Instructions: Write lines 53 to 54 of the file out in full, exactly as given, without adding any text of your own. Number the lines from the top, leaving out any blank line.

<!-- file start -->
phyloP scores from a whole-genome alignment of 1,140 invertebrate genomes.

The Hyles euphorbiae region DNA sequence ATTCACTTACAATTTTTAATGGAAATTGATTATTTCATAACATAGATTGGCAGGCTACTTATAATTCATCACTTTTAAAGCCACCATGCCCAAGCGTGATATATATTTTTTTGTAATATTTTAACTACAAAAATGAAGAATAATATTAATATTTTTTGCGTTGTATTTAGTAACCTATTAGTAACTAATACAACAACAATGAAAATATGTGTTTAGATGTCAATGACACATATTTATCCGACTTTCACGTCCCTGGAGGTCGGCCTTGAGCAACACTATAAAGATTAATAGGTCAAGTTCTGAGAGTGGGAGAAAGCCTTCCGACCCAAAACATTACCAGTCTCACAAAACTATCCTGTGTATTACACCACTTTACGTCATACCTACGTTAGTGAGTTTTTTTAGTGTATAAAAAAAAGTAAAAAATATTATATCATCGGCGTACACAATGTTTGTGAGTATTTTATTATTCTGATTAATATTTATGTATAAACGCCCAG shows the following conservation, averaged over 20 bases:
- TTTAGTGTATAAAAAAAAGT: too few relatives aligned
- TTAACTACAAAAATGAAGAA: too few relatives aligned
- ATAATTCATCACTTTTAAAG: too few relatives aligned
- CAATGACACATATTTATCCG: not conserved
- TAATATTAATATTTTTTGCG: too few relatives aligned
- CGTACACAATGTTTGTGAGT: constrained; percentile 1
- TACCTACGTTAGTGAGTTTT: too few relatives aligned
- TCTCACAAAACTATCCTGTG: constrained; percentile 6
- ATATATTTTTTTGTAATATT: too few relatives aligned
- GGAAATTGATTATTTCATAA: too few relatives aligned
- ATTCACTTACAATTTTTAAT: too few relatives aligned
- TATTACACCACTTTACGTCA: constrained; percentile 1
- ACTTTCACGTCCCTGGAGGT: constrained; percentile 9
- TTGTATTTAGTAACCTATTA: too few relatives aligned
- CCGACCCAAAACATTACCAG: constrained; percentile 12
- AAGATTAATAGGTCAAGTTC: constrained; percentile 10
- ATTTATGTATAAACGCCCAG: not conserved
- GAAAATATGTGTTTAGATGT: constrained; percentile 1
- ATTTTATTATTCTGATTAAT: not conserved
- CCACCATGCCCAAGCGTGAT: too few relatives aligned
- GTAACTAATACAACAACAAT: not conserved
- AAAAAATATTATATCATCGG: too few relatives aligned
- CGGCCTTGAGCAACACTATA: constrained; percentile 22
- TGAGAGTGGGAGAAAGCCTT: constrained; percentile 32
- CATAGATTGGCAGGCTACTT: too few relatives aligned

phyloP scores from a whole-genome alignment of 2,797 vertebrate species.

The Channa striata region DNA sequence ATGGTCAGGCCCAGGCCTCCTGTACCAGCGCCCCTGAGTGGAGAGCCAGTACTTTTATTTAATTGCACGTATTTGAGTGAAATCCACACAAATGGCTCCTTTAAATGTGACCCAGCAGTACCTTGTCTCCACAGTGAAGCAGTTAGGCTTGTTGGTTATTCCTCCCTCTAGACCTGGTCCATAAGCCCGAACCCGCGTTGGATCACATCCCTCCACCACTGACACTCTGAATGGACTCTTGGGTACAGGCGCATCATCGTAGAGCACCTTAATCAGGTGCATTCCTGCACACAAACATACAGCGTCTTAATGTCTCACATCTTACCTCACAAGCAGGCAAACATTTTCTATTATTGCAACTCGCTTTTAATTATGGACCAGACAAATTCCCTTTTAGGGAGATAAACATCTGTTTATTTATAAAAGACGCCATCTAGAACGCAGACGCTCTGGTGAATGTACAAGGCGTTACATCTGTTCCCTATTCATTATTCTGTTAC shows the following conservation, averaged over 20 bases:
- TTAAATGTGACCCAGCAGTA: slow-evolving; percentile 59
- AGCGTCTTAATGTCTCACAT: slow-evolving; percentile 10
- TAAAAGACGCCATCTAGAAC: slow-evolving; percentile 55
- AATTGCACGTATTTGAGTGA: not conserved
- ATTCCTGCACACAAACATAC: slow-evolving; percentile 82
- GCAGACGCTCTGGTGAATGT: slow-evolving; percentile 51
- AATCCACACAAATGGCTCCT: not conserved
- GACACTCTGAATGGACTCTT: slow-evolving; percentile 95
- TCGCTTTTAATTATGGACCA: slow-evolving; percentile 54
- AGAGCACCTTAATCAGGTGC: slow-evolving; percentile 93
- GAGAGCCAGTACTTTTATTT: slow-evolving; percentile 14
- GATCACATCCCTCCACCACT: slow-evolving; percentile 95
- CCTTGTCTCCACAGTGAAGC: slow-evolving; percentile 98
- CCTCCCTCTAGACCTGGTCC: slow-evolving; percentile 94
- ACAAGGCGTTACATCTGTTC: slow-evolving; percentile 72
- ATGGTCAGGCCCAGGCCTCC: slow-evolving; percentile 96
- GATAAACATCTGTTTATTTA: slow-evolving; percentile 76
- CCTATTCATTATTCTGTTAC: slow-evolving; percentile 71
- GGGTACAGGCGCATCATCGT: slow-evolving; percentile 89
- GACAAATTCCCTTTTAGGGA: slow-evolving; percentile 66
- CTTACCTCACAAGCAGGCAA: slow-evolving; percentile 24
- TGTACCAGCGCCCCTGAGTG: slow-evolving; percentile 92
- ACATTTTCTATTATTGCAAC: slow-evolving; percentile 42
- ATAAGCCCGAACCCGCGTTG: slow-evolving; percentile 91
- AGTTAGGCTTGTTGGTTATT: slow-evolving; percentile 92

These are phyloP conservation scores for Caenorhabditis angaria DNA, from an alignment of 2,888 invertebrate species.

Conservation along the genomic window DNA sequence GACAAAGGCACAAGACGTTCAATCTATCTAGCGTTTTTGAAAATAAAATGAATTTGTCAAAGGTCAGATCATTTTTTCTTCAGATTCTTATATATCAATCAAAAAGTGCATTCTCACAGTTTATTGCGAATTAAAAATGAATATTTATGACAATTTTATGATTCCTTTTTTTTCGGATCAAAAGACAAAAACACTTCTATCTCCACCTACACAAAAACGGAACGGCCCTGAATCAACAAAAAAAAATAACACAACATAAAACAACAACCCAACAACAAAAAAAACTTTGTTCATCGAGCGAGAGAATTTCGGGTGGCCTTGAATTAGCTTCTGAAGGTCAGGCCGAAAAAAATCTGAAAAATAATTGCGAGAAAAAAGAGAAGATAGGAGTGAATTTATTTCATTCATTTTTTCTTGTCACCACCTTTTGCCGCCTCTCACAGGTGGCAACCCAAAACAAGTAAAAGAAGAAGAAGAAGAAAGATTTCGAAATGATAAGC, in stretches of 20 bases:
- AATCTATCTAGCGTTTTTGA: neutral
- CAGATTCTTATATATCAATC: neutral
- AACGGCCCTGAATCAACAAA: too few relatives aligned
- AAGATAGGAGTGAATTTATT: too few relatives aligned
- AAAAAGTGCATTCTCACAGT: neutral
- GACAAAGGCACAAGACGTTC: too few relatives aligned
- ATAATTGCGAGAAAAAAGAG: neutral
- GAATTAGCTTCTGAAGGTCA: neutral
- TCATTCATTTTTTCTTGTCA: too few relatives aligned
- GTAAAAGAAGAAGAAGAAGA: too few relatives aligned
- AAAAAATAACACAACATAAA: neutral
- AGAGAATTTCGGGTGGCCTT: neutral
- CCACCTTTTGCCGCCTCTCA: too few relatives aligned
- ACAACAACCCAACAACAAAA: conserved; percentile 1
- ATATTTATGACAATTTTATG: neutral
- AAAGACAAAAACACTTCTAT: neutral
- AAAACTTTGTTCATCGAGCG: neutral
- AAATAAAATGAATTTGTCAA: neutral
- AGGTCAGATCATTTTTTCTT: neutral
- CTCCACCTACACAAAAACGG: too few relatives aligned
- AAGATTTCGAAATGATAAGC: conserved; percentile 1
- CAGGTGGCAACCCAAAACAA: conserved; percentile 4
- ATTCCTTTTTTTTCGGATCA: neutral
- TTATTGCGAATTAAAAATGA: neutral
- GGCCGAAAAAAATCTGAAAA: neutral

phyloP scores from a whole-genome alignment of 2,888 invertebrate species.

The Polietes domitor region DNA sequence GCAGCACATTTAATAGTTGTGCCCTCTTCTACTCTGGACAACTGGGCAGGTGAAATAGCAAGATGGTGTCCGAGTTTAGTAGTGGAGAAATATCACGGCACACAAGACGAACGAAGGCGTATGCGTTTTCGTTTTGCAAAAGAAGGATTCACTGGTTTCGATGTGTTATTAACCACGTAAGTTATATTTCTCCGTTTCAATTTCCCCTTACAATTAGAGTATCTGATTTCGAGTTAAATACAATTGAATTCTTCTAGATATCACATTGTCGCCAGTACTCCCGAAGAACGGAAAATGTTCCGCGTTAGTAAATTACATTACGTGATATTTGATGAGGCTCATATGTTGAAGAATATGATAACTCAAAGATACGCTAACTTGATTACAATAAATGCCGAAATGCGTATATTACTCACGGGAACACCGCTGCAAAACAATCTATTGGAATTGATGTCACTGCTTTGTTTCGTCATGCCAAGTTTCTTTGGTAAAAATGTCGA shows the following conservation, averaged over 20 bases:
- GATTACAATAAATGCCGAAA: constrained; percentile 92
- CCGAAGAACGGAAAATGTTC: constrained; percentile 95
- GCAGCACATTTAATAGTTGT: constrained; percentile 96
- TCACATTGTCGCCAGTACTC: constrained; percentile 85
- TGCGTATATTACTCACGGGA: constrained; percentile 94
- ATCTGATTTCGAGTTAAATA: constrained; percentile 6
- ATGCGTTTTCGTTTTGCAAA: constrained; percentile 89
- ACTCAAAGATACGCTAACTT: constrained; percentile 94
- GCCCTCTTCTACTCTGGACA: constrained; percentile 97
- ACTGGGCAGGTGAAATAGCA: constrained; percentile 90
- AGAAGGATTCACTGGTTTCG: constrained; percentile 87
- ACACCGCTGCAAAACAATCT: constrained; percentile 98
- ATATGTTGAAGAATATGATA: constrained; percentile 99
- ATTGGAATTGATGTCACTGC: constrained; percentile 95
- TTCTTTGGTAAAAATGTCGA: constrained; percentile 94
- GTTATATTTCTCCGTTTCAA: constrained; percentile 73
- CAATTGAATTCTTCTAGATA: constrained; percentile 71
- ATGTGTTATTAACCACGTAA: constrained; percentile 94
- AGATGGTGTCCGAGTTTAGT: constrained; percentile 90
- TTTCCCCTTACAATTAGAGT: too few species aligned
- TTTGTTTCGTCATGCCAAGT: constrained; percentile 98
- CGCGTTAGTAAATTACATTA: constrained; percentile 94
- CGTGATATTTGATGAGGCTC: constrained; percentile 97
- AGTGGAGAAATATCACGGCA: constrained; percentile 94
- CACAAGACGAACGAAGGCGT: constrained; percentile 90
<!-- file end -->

- ATAAGCCCGAACCCGCGTTG: slow-evolving; percentile 91
- AGTTAGGCTTGTTGGTTATT: slow-evolving; percentile 92